16. michael reynolds says:

    About the labor force participation rate. Here in Marin County our unemployment rate is around 3.4%. Full employment. But I guarantee you there are people sitting at home supposedly part of the underemployed who have worked in the past and could be taking jobs right now, today, but aren’t. So who’s fault is that?

    Yeah, they’re lousy jobs at Starbucks and In-N-Out. But if you’re not a complete moron and you want to work and have some ambition, you can start pouring lattes in year one and by year ten have your own Starbucks. I did a lot of restaurant work. It was rare that I wasn’t offered a bump to management within six months.

  17. stonetools says:

    @James P:

    Time to repost for the benefit of the newby my favorite article showing how Krugman and the liberals have beeen right, right, right over the past 7 years and how conservative economists of all stripes have been wrong, wrong, wrong:

    In the econ blogosphere, a similar dynamic has played out over the last few years. Each week a Robeast will show up, bellowing predictions of inflation and/or soaring interest rates. And each week, Paul Krugman…I mean, KrugTron, Defender of the Blogoverse, will strike down the monster with a successful prediction of…low inflation and continued low interest rates. Goldbugs, “Austrians”, New Classical economists, and harrumphing conservatives of all stripes have eagerly gone head-to-head with KrugTron in the prediction wars, and have been summarily cloven in twain.

    (It could just as well have been DeLong the Invincible, Stiglitz the Invincible, or Thoma the Invincible, BTW). Bottomline, conservative economists didn’t predict the disaster of 2008, had no answer on how to fix it, and repeatedly made wrong predictions after. No one with any interest in solving economic problems should spend a minute reading those losers, unless as examples of what not to do.

    This article is on point:

    Wisconsin and Minnesota have long made fascinating bookends. As longtime readers may recall, the two neighboring states have similar sizes, similar populations, similar demographics, and even similar climates. But they don’t necessarily have similar politics, at least not lately.
    In the 2010 elections, the Badger State elected Scott Walker (R) governor and gave control of the legislature to Republicans, while the Gopher State made Mark Dayton (D) governor and, in 2012, elected a Democratic legislature*. The former got to work targeting collective bargaining and approving tax cuts, while the latter raised taxes on the wealthy and boosted in-state investments.

    Nearly five years later, one of these two states is doing quite well.

    Guess which one?

  18. humanoid.panda says:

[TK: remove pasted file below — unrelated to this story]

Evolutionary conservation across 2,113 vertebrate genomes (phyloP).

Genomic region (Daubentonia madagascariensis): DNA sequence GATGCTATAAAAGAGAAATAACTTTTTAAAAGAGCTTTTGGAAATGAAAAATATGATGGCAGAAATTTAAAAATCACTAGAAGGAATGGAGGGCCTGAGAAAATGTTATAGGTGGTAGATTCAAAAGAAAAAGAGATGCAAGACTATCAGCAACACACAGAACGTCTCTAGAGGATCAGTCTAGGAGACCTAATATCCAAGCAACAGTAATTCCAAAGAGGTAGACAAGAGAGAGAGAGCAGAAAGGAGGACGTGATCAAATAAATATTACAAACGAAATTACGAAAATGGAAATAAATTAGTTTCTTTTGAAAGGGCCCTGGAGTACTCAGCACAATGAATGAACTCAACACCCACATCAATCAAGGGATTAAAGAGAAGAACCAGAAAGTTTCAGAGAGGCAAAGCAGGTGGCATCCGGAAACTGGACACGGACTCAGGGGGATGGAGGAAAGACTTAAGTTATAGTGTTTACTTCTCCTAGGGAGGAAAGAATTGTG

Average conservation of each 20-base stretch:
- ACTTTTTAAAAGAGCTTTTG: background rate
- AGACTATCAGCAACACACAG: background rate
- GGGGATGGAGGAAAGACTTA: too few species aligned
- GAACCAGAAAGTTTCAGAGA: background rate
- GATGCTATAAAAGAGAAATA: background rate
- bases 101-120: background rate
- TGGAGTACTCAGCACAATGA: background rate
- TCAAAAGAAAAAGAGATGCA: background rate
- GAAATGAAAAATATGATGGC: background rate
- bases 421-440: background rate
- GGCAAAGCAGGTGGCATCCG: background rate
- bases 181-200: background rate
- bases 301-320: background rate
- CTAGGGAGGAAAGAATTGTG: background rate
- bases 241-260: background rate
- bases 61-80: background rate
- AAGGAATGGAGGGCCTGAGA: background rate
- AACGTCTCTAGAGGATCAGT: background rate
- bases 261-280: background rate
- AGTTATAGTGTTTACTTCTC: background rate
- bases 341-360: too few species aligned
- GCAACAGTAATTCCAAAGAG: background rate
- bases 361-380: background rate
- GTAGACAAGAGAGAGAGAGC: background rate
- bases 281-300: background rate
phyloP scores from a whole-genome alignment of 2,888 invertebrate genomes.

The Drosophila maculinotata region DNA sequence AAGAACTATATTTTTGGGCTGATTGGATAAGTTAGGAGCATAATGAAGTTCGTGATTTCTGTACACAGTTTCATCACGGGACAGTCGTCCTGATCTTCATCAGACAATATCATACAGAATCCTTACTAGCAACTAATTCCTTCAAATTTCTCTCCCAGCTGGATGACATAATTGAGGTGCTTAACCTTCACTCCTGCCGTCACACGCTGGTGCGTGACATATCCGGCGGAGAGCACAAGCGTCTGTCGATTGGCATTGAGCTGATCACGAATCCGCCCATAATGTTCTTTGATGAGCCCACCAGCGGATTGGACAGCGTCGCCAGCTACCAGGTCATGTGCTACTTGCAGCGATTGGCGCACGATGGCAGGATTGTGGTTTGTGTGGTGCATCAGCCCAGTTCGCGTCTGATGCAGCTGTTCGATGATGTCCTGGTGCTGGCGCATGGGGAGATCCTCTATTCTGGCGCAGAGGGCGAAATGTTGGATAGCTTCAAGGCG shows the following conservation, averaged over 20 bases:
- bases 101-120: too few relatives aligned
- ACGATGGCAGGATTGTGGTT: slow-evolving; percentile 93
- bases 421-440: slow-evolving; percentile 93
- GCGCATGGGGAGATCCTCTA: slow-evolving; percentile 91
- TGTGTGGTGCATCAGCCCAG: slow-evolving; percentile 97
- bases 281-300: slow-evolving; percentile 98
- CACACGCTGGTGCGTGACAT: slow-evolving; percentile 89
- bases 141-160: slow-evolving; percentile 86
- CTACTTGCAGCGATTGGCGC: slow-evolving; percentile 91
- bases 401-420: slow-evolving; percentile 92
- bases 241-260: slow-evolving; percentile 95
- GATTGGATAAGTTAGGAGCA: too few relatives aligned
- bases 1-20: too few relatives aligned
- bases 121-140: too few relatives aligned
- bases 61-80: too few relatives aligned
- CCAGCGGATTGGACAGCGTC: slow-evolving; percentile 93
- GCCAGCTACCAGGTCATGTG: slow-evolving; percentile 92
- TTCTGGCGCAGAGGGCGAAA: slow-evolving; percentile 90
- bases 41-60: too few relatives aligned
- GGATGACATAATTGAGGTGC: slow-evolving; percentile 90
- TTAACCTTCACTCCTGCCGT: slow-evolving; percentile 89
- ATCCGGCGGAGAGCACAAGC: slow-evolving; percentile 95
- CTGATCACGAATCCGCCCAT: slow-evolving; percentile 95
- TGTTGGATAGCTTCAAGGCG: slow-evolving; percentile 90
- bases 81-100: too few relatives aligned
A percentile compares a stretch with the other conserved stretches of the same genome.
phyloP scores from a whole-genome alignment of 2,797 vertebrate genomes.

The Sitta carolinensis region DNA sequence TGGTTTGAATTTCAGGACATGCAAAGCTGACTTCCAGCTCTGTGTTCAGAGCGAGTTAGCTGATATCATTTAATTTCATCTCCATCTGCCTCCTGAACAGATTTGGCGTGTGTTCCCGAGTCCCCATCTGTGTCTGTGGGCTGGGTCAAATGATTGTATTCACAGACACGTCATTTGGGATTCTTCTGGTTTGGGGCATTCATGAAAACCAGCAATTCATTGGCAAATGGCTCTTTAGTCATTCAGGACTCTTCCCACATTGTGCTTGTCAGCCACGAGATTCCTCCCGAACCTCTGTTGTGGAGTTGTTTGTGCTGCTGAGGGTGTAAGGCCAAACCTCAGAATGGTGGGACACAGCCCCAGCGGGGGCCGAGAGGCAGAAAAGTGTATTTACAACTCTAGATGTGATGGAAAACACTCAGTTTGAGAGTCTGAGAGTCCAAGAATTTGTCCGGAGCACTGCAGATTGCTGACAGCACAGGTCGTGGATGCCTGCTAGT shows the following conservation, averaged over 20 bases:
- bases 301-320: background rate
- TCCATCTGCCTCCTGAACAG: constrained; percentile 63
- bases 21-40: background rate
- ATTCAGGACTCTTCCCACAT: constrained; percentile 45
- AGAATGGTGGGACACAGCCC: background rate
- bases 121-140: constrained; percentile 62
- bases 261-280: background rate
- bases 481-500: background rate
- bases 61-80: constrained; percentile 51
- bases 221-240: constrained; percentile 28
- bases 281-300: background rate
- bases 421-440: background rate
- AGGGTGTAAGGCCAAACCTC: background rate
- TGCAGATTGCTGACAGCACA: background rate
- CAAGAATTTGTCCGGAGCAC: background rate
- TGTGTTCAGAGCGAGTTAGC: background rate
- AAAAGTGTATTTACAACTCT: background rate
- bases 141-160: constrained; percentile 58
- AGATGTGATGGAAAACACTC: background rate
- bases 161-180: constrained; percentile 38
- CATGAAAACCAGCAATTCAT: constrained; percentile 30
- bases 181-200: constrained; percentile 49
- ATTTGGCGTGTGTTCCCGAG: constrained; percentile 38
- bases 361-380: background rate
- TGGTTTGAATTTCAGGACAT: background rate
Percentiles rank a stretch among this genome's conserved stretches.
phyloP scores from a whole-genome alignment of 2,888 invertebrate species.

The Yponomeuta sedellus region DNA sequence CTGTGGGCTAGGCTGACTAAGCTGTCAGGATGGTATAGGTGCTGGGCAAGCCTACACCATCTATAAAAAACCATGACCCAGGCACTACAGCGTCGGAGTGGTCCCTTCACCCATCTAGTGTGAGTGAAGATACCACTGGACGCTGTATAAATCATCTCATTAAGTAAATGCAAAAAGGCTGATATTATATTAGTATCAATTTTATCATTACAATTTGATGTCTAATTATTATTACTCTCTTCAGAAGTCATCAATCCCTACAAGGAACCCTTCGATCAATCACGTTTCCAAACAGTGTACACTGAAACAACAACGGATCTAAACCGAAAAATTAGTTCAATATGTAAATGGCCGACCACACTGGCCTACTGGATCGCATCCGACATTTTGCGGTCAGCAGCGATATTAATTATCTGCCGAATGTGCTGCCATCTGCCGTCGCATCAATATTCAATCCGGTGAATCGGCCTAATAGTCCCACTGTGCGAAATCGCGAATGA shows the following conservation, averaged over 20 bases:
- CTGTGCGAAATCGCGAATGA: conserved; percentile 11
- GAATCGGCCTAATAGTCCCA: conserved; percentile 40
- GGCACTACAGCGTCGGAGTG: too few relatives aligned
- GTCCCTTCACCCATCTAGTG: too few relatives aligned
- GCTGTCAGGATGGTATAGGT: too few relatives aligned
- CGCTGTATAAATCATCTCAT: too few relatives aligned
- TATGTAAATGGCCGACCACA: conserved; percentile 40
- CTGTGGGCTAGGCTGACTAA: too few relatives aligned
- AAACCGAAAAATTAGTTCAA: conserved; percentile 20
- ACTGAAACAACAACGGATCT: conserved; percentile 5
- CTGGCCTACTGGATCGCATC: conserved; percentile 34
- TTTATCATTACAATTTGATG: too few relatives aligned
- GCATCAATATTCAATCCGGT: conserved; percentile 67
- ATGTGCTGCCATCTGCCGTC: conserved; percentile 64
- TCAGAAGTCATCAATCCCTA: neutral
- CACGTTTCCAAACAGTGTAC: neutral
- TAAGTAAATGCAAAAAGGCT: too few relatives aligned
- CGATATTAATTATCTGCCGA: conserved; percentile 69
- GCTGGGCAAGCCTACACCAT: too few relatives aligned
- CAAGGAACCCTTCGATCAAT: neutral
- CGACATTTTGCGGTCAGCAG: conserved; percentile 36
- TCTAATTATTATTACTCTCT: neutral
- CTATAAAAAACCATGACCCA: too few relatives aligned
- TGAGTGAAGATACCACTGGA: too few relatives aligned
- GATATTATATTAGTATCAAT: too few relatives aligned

@James P:

    The REAL (u-6) number is 14.6%

    It’s 11.6%, asshole.
    http://www.bls.gov/news.release/empsit.t15.htm

    Seriously, what kind of a moron you have to be to think that the government is faking the data on u-3 unemployment, and yet somehow to fails to do it on wider measures of unemployment. Where do you think the figures for labor particpation and u-6 you are citing are coming from: the resistance? Benevolent aliens? Reagan’s ghost?

  19. humanoid.panda says:

    @michael reynolds:

    About the labor force participation rate. Here in Marin County our unemployment rate is around 3.4%. Full employment. But I guarantee you there are people sitting at home supposedly part of the underemployed who have worked in the past and could be taking jobs right now, today, but aren’t. So who’s fault is that?

    And that’s the issue: as long as wages remain stagnant, these people won’t return to the job market, but the fact there are so many people who could potentially compete for jobs makes workers less likely to demand raises. There really is no solution to this quandary besides govermnent action.

  20. David M says:

    @James P:

    The economy is not strong and it is not creating jobs.

    The strength of the economy is a matter of opinion, but there is no question that jobs are being created. To argue otherwise is silly. (You can argue that more/better jobs are needed or the job creation is poor, but you can’t argue the economy isn’t creating jobs at all.)

    Labor for participation is at historic lows. If the current labor force participation were the same as it was in January 2009 the unemployment rate would be 11.4%. The BHO Commerce Dept (specifically the BLS) arrives at the phony numbers by knocking people off the labor force rolls.

    Given the demographic changes, the labor force participation rate was expected to decrease after 2009, regardless of the strength of the economy.

    The REAL (u-6) number is 14.6%.

    No the U-6 unemployment rate is 11%. Even if the U-6 rate is is the “REAL” unemployment rate, it has decreased from 17% in 2009. Kind of seems like an improvement.

    There are FEWER, not more, people working today than at the beginning of BHO”s reign of error.

    Of course this isn’t true, and hasn’t been true for a while. Anyway, even when it was true, all it meant was that there was a recession at the beginning of 2009.